Every passing week not only brings more blood, but also makes reconciliation and internal peace that much harder when the conflict ends. What should we do? The United States should encourage the arming and funding of the opposition, to give them a better chance to defend themselves and the protesters and to overthrow the regime. Whether we best do this ourselves or through others is a tactical question; we should do what will work. But we should be determined that the decades of murder and oppression under this regime in Syria will soon come to an end.

Post a Comment 3 Comments

  • Posted by Dean Smallwood

    Western aid to the Syrian opposition should be no less open than that provided by Russia to Assad . The immediate problem lies in establishing a supply point and the courage to do it . We are well past the point where sanctions alone will end Assad’s regime any time soon .

  • Posted by Jack Goldstone

    I agree with you. At this point, failure to provide armed support — which I would advocate in the form of arming Syrian opposition groups to create and defend safe zones and aid corridors — will result in the current uprising being crushed, leaving in place a paranoid and unstable Syrian regime and paving the way for a more radical successor regime in the future. It is probably true, as many claim, that arming the opposition will prolong the conflict compared to not doing so — without this step, Assad will likely respond to diplomatic and economic pressure by using overwhelming force to crush the opposition movement as soon as possible, before economic sanctions peel away his support among the business elite. But our choice is between the peace of the graveyard and the loss of any future Western influence with Syria — which will move far closer to Iran and Russia due to their active support — or supporting a struggle for freedom in which the West will have some influence and build positive support throughout the Muslim world for acting in support of the promises and ideals it has spouted over the past year.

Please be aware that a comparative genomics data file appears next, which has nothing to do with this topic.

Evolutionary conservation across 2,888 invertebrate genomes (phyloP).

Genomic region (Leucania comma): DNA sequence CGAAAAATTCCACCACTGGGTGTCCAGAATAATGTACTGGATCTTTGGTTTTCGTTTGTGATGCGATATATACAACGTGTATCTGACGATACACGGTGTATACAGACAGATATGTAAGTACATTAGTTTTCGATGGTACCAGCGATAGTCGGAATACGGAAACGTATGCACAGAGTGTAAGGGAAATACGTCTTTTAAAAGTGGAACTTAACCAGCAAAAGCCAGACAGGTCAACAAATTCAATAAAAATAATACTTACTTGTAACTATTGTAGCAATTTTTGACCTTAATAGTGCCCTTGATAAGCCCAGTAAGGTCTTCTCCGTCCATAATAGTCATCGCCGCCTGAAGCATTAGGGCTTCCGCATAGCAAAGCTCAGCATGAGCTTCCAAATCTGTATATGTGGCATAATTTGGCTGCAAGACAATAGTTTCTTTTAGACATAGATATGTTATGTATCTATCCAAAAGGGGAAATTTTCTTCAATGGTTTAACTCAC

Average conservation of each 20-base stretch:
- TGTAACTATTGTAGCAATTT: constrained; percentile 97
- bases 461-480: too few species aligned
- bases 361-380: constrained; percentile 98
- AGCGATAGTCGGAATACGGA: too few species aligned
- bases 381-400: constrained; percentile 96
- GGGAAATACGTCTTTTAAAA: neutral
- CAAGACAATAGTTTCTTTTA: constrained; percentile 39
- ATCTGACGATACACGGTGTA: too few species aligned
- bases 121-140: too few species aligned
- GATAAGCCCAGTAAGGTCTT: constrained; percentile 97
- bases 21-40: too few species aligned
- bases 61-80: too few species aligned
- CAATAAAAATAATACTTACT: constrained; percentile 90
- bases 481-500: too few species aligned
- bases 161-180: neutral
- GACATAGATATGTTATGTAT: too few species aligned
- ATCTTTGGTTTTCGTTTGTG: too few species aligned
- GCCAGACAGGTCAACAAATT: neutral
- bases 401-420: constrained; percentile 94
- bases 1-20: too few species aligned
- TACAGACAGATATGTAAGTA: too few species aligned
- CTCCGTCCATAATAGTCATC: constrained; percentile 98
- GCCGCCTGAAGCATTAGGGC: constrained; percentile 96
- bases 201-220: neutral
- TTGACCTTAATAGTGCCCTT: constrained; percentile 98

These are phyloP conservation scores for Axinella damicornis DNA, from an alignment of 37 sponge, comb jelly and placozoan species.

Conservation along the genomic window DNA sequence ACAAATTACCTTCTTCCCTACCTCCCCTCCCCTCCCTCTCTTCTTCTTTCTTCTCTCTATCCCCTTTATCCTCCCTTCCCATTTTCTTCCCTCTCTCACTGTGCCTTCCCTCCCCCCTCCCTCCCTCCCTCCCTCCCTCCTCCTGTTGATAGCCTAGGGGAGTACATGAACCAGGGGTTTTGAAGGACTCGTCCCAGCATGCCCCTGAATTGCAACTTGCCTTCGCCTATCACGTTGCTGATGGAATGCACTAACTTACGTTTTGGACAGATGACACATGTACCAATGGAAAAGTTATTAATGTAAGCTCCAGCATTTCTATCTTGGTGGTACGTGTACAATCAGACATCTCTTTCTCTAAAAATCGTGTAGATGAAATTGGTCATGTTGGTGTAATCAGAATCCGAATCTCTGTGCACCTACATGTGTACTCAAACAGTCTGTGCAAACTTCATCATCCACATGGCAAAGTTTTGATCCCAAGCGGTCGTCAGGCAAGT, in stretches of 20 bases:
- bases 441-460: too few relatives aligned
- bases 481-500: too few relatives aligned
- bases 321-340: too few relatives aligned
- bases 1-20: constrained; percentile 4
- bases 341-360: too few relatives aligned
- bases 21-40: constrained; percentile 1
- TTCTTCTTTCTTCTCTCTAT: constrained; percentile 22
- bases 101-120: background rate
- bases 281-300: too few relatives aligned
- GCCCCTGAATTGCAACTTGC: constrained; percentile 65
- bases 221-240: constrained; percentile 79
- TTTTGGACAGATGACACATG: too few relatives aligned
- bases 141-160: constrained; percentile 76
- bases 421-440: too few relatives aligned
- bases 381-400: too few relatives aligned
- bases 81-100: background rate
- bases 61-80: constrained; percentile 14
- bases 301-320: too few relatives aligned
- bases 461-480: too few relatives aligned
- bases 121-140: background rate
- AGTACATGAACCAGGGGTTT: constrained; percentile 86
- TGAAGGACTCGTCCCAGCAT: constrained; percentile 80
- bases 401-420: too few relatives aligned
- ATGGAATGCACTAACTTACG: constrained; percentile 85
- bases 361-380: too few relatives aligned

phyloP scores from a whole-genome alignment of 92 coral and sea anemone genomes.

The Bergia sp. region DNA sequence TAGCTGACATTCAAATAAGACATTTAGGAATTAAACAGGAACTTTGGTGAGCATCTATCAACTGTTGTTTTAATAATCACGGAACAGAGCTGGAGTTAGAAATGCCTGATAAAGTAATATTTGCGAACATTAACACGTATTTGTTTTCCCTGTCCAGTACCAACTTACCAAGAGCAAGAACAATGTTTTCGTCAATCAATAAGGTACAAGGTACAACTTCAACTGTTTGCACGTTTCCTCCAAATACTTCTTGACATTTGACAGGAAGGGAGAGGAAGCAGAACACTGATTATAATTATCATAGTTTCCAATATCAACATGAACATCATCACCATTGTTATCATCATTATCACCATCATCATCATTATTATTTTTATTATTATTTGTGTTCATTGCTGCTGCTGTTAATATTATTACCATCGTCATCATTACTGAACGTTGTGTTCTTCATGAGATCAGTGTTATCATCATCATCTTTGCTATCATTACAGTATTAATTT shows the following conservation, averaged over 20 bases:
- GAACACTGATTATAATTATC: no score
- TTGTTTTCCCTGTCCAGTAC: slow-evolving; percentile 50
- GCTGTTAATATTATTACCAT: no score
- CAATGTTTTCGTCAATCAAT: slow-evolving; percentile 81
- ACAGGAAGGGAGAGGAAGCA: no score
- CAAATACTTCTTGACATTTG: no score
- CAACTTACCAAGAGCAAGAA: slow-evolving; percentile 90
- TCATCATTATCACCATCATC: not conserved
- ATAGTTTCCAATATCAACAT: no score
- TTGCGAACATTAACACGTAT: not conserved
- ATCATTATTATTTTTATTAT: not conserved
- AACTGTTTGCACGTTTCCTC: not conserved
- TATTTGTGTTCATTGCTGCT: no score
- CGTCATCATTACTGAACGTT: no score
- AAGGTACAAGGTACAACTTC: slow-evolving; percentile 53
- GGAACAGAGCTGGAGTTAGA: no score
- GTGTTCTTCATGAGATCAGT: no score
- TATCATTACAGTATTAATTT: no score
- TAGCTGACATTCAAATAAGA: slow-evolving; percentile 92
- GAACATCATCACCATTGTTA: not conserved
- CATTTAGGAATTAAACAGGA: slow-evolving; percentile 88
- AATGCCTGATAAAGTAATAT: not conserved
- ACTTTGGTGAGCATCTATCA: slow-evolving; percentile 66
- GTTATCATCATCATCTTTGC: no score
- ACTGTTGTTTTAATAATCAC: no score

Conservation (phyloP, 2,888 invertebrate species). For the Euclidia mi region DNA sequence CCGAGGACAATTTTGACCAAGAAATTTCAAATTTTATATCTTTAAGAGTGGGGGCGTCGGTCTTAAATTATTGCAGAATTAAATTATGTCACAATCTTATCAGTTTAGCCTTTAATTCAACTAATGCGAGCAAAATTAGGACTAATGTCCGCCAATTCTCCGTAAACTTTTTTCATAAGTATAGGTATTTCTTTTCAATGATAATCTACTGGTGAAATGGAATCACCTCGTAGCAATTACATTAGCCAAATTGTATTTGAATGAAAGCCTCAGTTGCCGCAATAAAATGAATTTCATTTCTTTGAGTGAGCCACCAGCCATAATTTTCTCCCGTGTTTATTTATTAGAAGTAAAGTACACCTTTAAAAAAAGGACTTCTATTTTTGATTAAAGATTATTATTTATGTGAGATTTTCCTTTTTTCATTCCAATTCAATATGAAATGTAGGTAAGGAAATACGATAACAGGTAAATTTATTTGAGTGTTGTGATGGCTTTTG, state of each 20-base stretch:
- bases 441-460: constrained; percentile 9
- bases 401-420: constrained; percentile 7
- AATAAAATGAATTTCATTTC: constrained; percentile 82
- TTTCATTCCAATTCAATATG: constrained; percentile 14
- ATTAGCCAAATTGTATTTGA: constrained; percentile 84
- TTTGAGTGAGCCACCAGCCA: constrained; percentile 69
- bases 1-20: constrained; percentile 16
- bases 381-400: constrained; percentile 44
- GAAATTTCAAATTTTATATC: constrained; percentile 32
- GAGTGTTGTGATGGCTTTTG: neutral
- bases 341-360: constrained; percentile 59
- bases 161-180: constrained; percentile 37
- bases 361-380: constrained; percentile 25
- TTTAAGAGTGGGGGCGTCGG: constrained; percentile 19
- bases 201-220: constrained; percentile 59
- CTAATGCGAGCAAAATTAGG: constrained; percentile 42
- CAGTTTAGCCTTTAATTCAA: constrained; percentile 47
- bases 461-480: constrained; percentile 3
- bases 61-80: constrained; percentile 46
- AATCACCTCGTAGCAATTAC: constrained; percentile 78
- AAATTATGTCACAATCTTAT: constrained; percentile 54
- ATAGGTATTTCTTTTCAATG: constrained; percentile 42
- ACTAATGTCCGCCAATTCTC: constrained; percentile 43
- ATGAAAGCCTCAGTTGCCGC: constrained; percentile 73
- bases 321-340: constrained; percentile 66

The belief that a solely defensive or humanitarian course is possible is, sadly, a pipe dream. Assad will attack or seek to prevent any ‘safe zones’ as he knows their establishment would end his ability to crush the uprising — and if the uprising survives it is only a matter of time until Assad falls.
    So let us be honest; we either provide support for Syrians to fight against their regime — arms, communications, intelligence, nonlethal aid — or Assad teamed with his Iranian supporters will emerge feeling stronger than before. That is not security, but a more dangerous situation for the region.

  • Posted by Eric

    Supporting opposition to Assad is in direct support of President Obama’s ideas for national security. Items three and four of the President’s National Security Strategy dated May 2010 states: “Respect for universal values at home and around the world; and
    • An international order advanced by U.S. leadership that promotes peace, security, and opportunity through stronger cooperation to meet global challenges.”
    Either we can sit by and ignore our own National Security Strategy at the risk of allowing more tyranny in a region that is already marked by violent instability, or we can provide the necessary resources for the opponents of Assad to do the job. Allowing Assad and his regime to stay in power while it is clear that it is no one’s best interest, outside of Assad’s and Iran’s, is not prudent. The West could always use more allies in the Middle East, and Western backed opposition could be the gateway towards a civil and benevolent economic partnership.